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Microsc Res Tech. 2004 May 1;64(1):10-20.

Glycogen autophagy.

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Department of Anatomy, Histology and Embryology, Medical School, University of Ioannina, Ioannina 451 10, Greece.


Glycogen autophagy, which includes the sequestration and degradation of cell glycogen in the autophagic vacuoles, is a selective process under conditions of demand for the massive hepatic production of glucose, as in the postnatal period. It represents a link between autophagy and glycogen metabolism. The formation of autophagic vacuoles in the hepatocytes of newborn animals is spatially and biochemically related to the degradation of cell glycogen. Many molecular elements and signaling pathways including the cyclic AMP/cyclic AMP-dependent protein kinase and the phosphoinositides/TOR pathways are implicated in the control of this process. These two pathways may converge on the same target to regulate glycogen autophagy.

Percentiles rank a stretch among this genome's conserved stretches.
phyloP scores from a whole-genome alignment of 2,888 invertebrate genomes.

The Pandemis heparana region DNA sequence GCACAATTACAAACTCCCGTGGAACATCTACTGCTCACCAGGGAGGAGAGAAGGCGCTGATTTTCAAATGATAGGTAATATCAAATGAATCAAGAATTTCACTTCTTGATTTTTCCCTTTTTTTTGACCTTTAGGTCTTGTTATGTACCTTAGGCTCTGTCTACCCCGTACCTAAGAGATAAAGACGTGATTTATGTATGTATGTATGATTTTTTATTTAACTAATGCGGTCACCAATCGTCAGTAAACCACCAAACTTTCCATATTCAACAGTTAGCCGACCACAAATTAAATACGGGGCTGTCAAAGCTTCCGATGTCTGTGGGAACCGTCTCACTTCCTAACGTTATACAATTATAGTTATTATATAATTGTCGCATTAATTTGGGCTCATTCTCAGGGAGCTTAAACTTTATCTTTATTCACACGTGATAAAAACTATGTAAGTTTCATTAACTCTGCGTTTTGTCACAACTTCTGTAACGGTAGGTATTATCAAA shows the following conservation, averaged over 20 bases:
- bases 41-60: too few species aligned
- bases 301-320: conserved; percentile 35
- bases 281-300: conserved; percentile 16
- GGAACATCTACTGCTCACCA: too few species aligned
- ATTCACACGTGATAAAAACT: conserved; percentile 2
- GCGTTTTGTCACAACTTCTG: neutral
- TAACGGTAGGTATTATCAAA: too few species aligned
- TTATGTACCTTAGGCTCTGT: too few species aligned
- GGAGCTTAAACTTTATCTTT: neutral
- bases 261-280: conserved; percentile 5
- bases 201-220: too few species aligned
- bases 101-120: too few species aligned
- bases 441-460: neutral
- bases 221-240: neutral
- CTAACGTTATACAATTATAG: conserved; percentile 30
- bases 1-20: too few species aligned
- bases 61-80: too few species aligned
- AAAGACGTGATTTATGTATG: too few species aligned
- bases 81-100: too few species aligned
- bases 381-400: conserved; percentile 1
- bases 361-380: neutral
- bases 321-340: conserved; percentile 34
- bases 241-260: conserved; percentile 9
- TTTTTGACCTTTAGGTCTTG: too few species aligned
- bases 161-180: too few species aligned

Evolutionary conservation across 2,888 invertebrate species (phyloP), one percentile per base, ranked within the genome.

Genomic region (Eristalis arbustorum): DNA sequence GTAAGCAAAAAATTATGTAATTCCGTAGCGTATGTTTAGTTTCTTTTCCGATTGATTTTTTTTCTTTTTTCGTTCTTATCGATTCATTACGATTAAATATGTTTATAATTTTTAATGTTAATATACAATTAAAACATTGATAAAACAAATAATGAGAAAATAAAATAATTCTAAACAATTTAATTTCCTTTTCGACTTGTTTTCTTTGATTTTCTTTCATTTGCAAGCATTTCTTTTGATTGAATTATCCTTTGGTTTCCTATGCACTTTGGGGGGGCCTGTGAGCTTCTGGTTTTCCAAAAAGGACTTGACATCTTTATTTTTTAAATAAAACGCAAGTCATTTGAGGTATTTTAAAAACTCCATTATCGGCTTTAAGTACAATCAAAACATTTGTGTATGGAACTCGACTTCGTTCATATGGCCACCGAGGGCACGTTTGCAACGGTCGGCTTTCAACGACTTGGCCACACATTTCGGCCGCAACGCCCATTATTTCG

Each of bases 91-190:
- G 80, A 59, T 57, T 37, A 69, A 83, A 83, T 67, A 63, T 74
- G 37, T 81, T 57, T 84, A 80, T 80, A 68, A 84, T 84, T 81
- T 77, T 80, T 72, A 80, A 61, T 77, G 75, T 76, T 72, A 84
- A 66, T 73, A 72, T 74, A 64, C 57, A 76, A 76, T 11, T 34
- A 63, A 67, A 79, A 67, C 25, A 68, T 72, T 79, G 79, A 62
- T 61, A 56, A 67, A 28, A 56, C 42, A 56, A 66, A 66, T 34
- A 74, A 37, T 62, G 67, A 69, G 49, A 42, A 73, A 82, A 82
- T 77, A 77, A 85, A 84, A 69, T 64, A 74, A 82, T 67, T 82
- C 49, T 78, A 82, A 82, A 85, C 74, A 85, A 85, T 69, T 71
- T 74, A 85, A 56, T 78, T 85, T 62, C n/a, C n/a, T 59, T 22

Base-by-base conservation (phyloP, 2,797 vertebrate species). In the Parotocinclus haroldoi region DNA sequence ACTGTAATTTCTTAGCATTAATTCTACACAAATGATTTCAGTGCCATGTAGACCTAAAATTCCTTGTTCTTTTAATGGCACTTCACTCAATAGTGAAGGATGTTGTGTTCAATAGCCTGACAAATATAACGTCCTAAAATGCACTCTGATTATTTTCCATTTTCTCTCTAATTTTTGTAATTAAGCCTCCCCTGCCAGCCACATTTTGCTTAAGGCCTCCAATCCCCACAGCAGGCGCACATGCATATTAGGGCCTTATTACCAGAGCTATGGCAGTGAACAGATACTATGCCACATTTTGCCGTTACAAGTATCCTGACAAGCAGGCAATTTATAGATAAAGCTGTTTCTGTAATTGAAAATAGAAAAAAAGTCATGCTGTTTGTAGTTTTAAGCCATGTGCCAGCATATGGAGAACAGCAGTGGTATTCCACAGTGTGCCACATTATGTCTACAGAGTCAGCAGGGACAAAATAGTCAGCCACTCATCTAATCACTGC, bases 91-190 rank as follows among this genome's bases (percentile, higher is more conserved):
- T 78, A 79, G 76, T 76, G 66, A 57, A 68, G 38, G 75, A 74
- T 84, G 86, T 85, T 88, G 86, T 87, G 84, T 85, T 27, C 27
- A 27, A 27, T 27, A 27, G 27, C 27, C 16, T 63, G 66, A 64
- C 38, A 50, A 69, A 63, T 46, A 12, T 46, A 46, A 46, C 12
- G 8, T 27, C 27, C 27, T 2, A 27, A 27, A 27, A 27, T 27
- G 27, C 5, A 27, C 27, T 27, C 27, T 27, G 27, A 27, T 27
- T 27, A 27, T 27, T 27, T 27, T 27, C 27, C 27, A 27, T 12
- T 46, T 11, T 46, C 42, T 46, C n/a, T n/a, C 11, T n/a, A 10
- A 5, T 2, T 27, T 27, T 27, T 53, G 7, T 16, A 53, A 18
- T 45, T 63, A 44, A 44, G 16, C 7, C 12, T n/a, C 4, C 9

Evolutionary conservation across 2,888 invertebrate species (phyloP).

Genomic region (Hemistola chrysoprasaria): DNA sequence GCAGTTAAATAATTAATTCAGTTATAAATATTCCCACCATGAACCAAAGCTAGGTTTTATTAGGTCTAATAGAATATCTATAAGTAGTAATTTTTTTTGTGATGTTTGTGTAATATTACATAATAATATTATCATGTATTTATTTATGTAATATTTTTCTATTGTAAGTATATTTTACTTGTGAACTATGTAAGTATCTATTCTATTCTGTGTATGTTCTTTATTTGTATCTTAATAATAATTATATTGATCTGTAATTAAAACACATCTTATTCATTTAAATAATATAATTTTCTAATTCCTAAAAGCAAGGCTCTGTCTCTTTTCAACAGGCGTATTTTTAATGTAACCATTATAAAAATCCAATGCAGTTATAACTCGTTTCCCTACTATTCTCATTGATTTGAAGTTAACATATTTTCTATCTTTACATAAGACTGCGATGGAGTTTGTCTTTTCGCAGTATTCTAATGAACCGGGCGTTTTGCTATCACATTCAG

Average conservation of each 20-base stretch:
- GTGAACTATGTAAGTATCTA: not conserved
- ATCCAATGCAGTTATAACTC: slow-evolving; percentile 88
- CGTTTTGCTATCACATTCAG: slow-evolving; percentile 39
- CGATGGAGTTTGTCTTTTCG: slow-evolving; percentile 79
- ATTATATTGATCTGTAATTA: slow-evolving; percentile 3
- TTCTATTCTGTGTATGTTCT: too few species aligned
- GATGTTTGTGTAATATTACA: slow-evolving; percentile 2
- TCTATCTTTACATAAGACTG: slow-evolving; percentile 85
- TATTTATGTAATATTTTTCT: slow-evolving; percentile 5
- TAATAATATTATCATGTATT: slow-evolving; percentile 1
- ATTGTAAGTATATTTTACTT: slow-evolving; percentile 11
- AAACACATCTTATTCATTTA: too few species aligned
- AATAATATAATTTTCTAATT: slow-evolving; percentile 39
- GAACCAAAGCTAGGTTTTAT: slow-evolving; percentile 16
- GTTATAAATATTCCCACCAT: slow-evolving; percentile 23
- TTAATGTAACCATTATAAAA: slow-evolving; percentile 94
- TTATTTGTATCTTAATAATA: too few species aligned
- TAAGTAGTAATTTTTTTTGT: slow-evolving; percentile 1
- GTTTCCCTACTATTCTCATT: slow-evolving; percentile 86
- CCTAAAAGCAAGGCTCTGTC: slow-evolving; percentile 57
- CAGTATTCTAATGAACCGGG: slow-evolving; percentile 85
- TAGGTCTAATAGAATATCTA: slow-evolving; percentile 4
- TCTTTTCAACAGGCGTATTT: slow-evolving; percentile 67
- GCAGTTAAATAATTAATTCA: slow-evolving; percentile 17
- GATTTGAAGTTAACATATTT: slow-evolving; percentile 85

[Indexed for MEDLINE]

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